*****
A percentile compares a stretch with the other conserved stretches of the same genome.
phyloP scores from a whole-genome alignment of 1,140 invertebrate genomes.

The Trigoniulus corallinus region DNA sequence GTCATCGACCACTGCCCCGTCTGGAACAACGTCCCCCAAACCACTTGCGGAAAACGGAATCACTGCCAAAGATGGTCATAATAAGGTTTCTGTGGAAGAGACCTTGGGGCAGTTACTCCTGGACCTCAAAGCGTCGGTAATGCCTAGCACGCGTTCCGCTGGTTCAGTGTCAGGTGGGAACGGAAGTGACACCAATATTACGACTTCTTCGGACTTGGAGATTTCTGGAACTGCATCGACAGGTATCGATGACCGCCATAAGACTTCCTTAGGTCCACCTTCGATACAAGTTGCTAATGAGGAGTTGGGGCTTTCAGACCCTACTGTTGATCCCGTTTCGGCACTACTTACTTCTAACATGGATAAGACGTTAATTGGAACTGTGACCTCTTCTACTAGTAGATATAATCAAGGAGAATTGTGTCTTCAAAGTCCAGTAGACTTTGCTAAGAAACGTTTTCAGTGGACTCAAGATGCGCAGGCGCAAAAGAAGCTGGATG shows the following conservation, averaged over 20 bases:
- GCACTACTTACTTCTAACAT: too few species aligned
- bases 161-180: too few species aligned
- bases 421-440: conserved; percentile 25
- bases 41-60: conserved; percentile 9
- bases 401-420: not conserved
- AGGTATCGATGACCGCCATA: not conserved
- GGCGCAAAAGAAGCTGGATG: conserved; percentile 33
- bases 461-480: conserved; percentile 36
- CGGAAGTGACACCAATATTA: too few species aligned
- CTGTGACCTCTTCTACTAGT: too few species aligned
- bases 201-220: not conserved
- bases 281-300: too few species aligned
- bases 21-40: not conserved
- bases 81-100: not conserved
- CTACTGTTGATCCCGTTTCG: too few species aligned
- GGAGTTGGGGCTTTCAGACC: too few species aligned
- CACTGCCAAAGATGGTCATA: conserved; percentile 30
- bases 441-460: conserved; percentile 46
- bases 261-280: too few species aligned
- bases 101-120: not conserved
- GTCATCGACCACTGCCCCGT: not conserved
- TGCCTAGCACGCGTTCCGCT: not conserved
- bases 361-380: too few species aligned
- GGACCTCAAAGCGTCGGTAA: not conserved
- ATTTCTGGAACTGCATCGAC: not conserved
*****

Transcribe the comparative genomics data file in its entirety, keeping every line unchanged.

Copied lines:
A percentile compares a stretch with the other conserved stretches of the same genome.
phyloP scores from a whole-genome alignment of 1,140 invertebrate genomes.

The Trigoniulus corallinus region DNA sequence GTCATCGACCACTGCCCCGTCTGGAACAACGTCCCCCAAACCACTTGCGGAAAACGGAATCACTGCCAAAGATGGTCATAATAAGGTTTCTGTGGAAGAGACCTTGGGGCAGTTACTCCTGGACCTCAAAGCGTCGGTAATGCCTAGCACGCGTTCCGCTGGTTCAGTGTCAGGTGGGAACGGAAGTGACACCAATATTACGACTTCTTCGGACTTGGAGATTTCTGGAACTGCATCGACAGGTATCGATGACCGCCATAAGACTTCCTTAGGTCCACCTTCGATACAAGTTGCTAATGAGGAGTTGGGGCTTTCAGACCCTACTGTTGATCCCGTTTCGGCACTACTTACTTCTAACATGGATAAGACGTTAATTGGAACTGTGACCTCTTCTACTAGTAGATATAATCAAGGAGAATTGTGTCTTCAAAGTCCAGTAGACTTTGCTAAGAAACGTTTTCAGTGGACTCAAGATGCGCAGGCGCAAAAGAAGCTGGATG shows the following conservation, averaged over 20 bases:
- GCACTACTTACTTCTAACAT: too few species aligned
- bases 161-180: too few species aligned
- bases 421-440: conserved; percentile 25
- bases 41-60: conserved; percentile 9
- bases 401-420: not conserved
- AGGTATCGATGACCGCCATA: not conserved
- GGCGCAAAAGAAGCTGGATG: conserved; percentile 33
- bases 461-480: conserved; percentile 36
- CGGAAGTGACACCAATATTA: too few species aligned
- CTGTGACCTCTTCTACTAGT: too few species aligned
- bases 201-220: not conserved
- bases 281-300: too few species aligned
- bases 21-40: not conserved
- bases 81-100: not conserved
- CTACTGTTGATCCCGTTTCG: too few species aligned
- GGAGTTGGGGCTTTCAGACC: too few species aligned
- CACTGCCAAAGATGGTCATA: conserved; percentile 30
- bases 441-460: conserved; percentile 46
- bases 261-280: too few species aligned
- bases 101-120: not conserved
- GTCATCGACCACTGCCCCGT: not conserved
- TGCCTAGCACGCGTTCCGCT: not conserved
- bases 361-380: too few species aligned
- GGACCTCAAAGCGTCGGTAA: not conserved
- ATTTCTGGAACTGCATCGAC: not conserved